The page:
Here we provide a mechanism for specific, efficient transcription of the TNF gene and, potentially, other genes residing within multigene loci. We identify and characterize highly conserved noncoding elements flanking the TNF gene, which undergo activation-dependent intrachromosomal interactions. These elements, hypersensitive site (HSS)−9 and HSS+3 (9 kb upstream and 3 kb downstream of the TNF gene, respectively), contain DNase I hypersensitive sites in naive, T helper 1, and T helper 2 primary T cells. Both HSS-9 and HSS+3 inducibly associate with acetylated histones, indicative of chromatin remodeling, bind the transcription factor nuclear factor of activated T cells (NFAT)p in vitro and in vivo, and function as enhancers of NFAT-dependent transactivation mediated by the TNF promoter. Using the chromosome conformation capture assay, we demonstrate that upon T cell activation intrachromosomal looping occurs in the TNF locus. HSS-9 and HSS+3 each associate with the TNF promoter and with each other, circularizing the TNF gene and bringing NFAT-containing nucleoprotein complexes into close proximity. TNF gene regulation thus reveals a mode of intrachromosomal interaction that combines a looped gene topology with interactions between enhancers and a gene promoter. PMID:17940009

  6. Hairpin formation within the enhancer region of the human enkephalin gene

    SciTech Connect

    McMurray, C.T.; Douglass, J.O. ); Wilson, W.D. )

    1991-01-15

    The 3{prime},5{prime}-cyclic adenosine monophosphate (cAMP)-inducible enhancer of the human enkephaline gene is located within an imperfect palindrom of 23 base pairs. The authors have found that a 23-base-pair oligonucleotide duplex containing the enhancer undergoes a reversible conformational transition from the duplex to two individual hairpin structures each formed from one strand of the duplex. Each individual hairpin forms with mismatched base pairs, one containing two GT pairs and the other containing two AC pairs. The conformational transition is stabilized by proton transfer to the hairpin containing AC mismatched pairs. The unique physical and thermodynamic properties of the enkephalin enhancer DNA suggest a model in which DNA secondary structure within the enhancer region plays and active role incAMP-inducible activation of the human enkephalin gene via formation of cruciform structures.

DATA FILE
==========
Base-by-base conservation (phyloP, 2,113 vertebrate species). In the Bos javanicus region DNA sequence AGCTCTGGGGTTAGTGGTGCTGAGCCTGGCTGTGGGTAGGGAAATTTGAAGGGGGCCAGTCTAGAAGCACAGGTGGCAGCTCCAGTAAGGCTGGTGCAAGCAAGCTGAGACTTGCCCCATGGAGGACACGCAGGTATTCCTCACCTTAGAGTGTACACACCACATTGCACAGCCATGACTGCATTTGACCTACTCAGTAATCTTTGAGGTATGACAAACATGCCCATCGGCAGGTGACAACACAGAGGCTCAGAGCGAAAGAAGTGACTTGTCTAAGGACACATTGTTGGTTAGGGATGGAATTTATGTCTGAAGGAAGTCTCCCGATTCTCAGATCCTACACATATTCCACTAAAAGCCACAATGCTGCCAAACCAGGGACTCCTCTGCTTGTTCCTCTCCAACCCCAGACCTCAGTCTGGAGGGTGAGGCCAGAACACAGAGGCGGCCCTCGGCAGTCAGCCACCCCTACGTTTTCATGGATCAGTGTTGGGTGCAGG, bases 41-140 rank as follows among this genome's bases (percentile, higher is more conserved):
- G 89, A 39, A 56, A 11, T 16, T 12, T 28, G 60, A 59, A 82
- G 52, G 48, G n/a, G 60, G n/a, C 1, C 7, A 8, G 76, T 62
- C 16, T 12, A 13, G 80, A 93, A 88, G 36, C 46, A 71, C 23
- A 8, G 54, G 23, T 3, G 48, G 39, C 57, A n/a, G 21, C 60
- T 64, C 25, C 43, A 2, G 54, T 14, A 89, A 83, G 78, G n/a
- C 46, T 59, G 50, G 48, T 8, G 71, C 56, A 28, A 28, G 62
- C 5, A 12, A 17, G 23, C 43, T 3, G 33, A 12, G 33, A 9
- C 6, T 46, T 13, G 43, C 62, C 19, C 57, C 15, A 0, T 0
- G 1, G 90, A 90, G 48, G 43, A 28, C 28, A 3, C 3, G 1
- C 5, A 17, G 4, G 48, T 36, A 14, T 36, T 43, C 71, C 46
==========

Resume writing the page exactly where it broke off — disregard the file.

7. Inverted Quasi-Spherical Droplets on Polydopamine-TiO2 Substrates for Enhancing Gene Delivery.

    PubMed

    Kim, Seung-Hyun; Lee, Mihyun; Cho, Mira; Kim, Il-Sun; Park, Kook In; Lee, Haeshin; Jang, Jae-Hyung

    2017-08-15

    Devising efficient gene delivery systems is crucial to enhancing the therapeutic efficacy of gene-cell therapy approaches. Herein, inverted quasi-spherical (iQS) droplet systems, which enhance gene delivery efficiencies by reducing the path lengths of gene vectors, mediating motions of vectors at early stages, and raising the contact frequencies of vectors with cells, are developed by adopting the principle of 3D hanging-drop cell culture. Micrometer-sized polydopamine (pDA) holes are created on superhydrophobic titanium isopropoxide (TiO2 )-coated substrates by physical scraping; droplets are loaded on the pDA holes, and inversion of the substrate generates iQS droplets with large contact angles. Both human neural stem cells (hNSCs) and adeno-associated viral vectors are simultaneously incorporated into the iQS droplets to assess gene delivery efficiencies. The steep angles of iQS droplets and enhanced cell/vector contact frequencies facilitate the viral association with hNSCs and enhancing cell-cell interactions, thereby significantly promoting gene delivery efficiencies. Even with reduced viral quantities/exposure times and cell numbers, the iQS droplet systems elicit sufficient gene expression (i.e., interleukin-10). The ability of the iQS droplet systems to maximize beneficial gene delivery effects with minimal materials (e.g., medium, cells, and vectors) should enable their extensive use as a platform for preparing genetically stimulated cellular therapeutics. © 2017 WILEY-VCH Verlag GmbH & Co. KGaA, Weinheim.